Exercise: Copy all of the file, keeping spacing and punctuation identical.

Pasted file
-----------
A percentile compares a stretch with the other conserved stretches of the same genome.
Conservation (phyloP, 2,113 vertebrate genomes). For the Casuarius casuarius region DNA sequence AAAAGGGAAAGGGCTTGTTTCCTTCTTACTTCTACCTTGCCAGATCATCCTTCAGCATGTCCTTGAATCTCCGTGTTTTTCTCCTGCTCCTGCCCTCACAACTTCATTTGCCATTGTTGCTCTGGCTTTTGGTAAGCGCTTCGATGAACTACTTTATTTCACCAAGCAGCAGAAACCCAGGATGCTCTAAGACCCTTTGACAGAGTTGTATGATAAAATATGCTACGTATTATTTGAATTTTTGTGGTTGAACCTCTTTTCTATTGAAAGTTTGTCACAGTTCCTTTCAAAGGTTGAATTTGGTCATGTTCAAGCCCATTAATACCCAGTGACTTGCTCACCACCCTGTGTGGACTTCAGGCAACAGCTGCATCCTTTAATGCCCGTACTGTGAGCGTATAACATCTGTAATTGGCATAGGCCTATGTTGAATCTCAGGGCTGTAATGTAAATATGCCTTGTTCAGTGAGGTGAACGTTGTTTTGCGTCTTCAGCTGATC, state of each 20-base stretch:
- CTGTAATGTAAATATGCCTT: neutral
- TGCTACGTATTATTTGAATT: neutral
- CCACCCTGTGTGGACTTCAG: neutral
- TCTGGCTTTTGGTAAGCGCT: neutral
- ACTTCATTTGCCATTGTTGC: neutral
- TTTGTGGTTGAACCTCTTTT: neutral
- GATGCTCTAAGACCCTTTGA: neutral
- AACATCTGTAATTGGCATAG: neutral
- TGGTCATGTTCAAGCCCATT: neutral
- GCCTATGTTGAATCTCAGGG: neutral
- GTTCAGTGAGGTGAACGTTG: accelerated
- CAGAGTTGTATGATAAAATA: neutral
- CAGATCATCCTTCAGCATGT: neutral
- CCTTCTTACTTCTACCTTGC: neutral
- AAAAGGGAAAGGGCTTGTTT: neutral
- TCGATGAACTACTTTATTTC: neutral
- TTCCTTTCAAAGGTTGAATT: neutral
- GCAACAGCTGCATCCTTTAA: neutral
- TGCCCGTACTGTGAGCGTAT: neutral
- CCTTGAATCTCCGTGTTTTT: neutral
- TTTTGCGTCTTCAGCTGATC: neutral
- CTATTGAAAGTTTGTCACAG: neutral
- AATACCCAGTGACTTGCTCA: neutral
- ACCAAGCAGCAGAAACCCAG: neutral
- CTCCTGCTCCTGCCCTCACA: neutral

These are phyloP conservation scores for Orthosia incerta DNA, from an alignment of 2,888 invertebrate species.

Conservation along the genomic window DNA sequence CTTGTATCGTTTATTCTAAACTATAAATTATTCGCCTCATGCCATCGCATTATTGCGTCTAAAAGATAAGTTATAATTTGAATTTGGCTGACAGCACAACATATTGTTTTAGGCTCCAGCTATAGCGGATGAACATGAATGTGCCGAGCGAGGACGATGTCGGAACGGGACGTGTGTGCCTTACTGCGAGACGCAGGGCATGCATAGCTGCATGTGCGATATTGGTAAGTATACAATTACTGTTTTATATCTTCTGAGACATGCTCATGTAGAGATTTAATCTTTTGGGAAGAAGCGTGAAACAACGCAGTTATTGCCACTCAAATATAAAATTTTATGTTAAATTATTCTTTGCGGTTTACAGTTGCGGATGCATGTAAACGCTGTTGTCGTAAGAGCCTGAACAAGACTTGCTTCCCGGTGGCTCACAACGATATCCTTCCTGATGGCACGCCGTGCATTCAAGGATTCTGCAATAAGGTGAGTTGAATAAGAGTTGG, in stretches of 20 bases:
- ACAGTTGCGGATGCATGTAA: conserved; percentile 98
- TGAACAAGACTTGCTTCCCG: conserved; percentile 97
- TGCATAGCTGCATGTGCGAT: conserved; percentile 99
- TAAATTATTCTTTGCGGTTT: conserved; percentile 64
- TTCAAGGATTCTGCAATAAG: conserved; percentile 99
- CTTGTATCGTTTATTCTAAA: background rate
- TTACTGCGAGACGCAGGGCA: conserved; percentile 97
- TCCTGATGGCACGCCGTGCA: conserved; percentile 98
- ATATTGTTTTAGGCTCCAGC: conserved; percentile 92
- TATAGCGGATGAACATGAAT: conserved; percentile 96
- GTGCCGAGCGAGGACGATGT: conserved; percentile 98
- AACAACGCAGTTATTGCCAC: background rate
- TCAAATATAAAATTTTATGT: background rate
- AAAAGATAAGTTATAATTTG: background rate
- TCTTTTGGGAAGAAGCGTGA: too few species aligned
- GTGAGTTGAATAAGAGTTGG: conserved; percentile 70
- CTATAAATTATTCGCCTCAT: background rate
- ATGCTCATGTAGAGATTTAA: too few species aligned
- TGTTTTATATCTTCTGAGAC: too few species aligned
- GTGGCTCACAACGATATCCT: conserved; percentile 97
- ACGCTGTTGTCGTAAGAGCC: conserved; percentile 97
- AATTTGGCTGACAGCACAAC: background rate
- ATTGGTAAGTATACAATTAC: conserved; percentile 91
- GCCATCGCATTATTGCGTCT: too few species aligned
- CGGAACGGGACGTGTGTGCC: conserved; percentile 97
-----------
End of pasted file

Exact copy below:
A percentile compares a stretch with the other conserved stretches of the same genome.
Conservation (phyloP, 2,113 vertebrate genomes). For the Casuarius casuarius region DNA sequence AAAAGGGAAAGGGCTTGTTTCCTTCTTACTTCTACCTTGCCAGATCATCCTTCAGCATGTCCTTGAATCTCCGTGTTTTTCTCCTGCTCCTGCCCTCACAACTTCATTTGCCATTGTTGCTCTGGCTTTTGGTAAGCGCTTCGATGAACTACTTTATTTCACCAAGCAGCAGAAACCCAGGATGCTCTAAGACCCTTTGACAGAGTTGTATGATAAAATATGCTACGTATTATTTGAATTTTTGTGGTTGAACCTCTTTTCTATTGAAAGTTTGTCACAGTTCCTTTCAAAGGTTGAATTTGGTCATGTTCAAGCCCATTAATACCCAGTGACTTGCTCACCACCCTGTGTGGACTTCAGGCAACAGCTGCATCCTTTAATGCCCGTACTGTGAGCGTATAACATCTGTAATTGGCATAGGCCTATGTTGAATCTCAGGGCTGTAATGTAAATATGCCTTGTTCAGTGAGGTGAACGTTGTTTTGCGTCTTCAGCTGATC, state of each 20-base stretch:
- CTGTAATGTAAATATGCCTT: neutral
- TGCTACGTATTATTTGAATT: neutral
- CCACCCTGTGTGGACTTCAG: neutral
- TCTGGCTTTTGGTAAGCGCT: neutral
- ACTTCATTTGCCATTGTTGC: neutral
- TTTGTGGTTGAACCTCTTTT: neutral
- GATGCTCTAAGACCCTTTGA: neutral
- AACATCTGTAATTGGCATAG: neutral
- TGGTCATGTTCAAGCCCATT: neutral
- GCCTATGTTGAATCTCAGGG: neutral
- GTTCAGTGAGGTGAACGTTG: accelerated
- CAGAGTTGTATGATAAAATA: neutral
- CAGATCATCCTTCAGCATGT: neutral
- CCTTCTTACTTCTACCTTGC: neutral
- AAAAGGGAAAGGGCTTGTTT: neutral
- TCGATGAACTACTTTATTTC: neutral
- TTCCTTTCAAAGGTTGAATT: neutral
- GCAACAGCTGCATCCTTTAA: neutral
- TGCCCGTACTGTGAGCGTAT: neutral
- CCTTGAATCTCCGTGTTTTT: neutral
- TTTTGCGTCTTCAGCTGATC: neutral
- CTATTGAAAGTTTGTCACAG: neutral
- AATACCCAGTGACTTGCTCA: neutral
- ACCAAGCAGCAGAAACCCAG: neutral
- CTCCTGCTCCTGCCCTCACA: neutral

These are phyloP conservation scores for Orthosia incerta DNA, from an alignment of 2,888 invertebrate species.

Conservation along the genomic window DNA sequence CTTGTATCGTTTATTCTAAACTATAAATTATTCGCCTCATGCCATCGCATTATTGCGTCTAAAAGATAAGTTATAATTTGAATTTGGCTGACAGCACAACATATTGTTTTAGGCTCCAGCTATAGCGGATGAACATGAATGTGCCGAGCGAGGACGATGTCGGAACGGGACGTGTGTGCCTTACTGCGAGACGCAGGGCATGCATAGCTGCATGTGCGATATTGGTAAGTATACAATTACTGTTTTATATCTTCTGAGACATGCTCATGTAGAGATTTAATCTTTTGGGAAGAAGCGTGAAACAACGCAGTTATTGCCACTCAAATATAAAATTTTATGTTAAATTATTCTTTGCGGTTTACAGTTGCGGATGCATGTAAACGCTGTTGTCGTAAGAGCCTGAACAAGACTTGCTTCCCGGTGGCTCACAACGATATCCTTCCTGATGGCACGCCGTGCATTCAAGGATTCTGCAATAAGGTGAGTTGAATAAGAGTTGG, in stretches of 20 bases:
- ACAGTTGCGGATGCATGTAA: conserved; percentile 98
- TGAACAAGACTTGCTTCCCG: conserved; percentile 97
- TGCATAGCTGCATGTGCGAT: conserved; percentile 99
- TAAATTATTCTTTGCGGTTT: conserved; percentile 64
- TTCAAGGATTCTGCAATAAG: conserved; percentile 99
- CTTGTATCGTTTATTCTAAA: background rate
- TTACTGCGAGACGCAGGGCA: conserved; percentile 97
- TCCTGATGGCACGCCGTGCA: conserved; percentile 98
- ATATTGTTTTAGGCTCCAGC: conserved; percentile 92
- TATAGCGGATGAACATGAAT: conserved; percentile 96
- GTGCCGAGCGAGGACGATGT: conserved; percentile 98
- AACAACGCAGTTATTGCCAC: background rate
- TCAAATATAAAATTTTATGT: background rate
- AAAAGATAAGTTATAATTTG: background rate
- TCTTTTGGGAAGAAGCGTGA: too few species aligned
- GTGAGTTGAATAAGAGTTGG: conserved; percentile 70
- CTATAAATTATTCGCCTCAT: background rate
- ATGCTCATGTAGAGATTTAA: too few species aligned
- TGTTTTATATCTTCTGAGAC: too few species aligned
- GTGGCTCACAACGATATCCT: conserved; percentile 97
- ACGCTGTTGTCGTAAGAGCC: conserved; percentile 97
- AATTTGGCTGACAGCACAAC: background rate
- ATTGGTAAGTATACAATTAC: conserved; percentile 91
- GCCATCGCATTATTGCGTCT: too few species aligned
- CGGAACGGGACGTGTGTGCC: conserved; percentile 97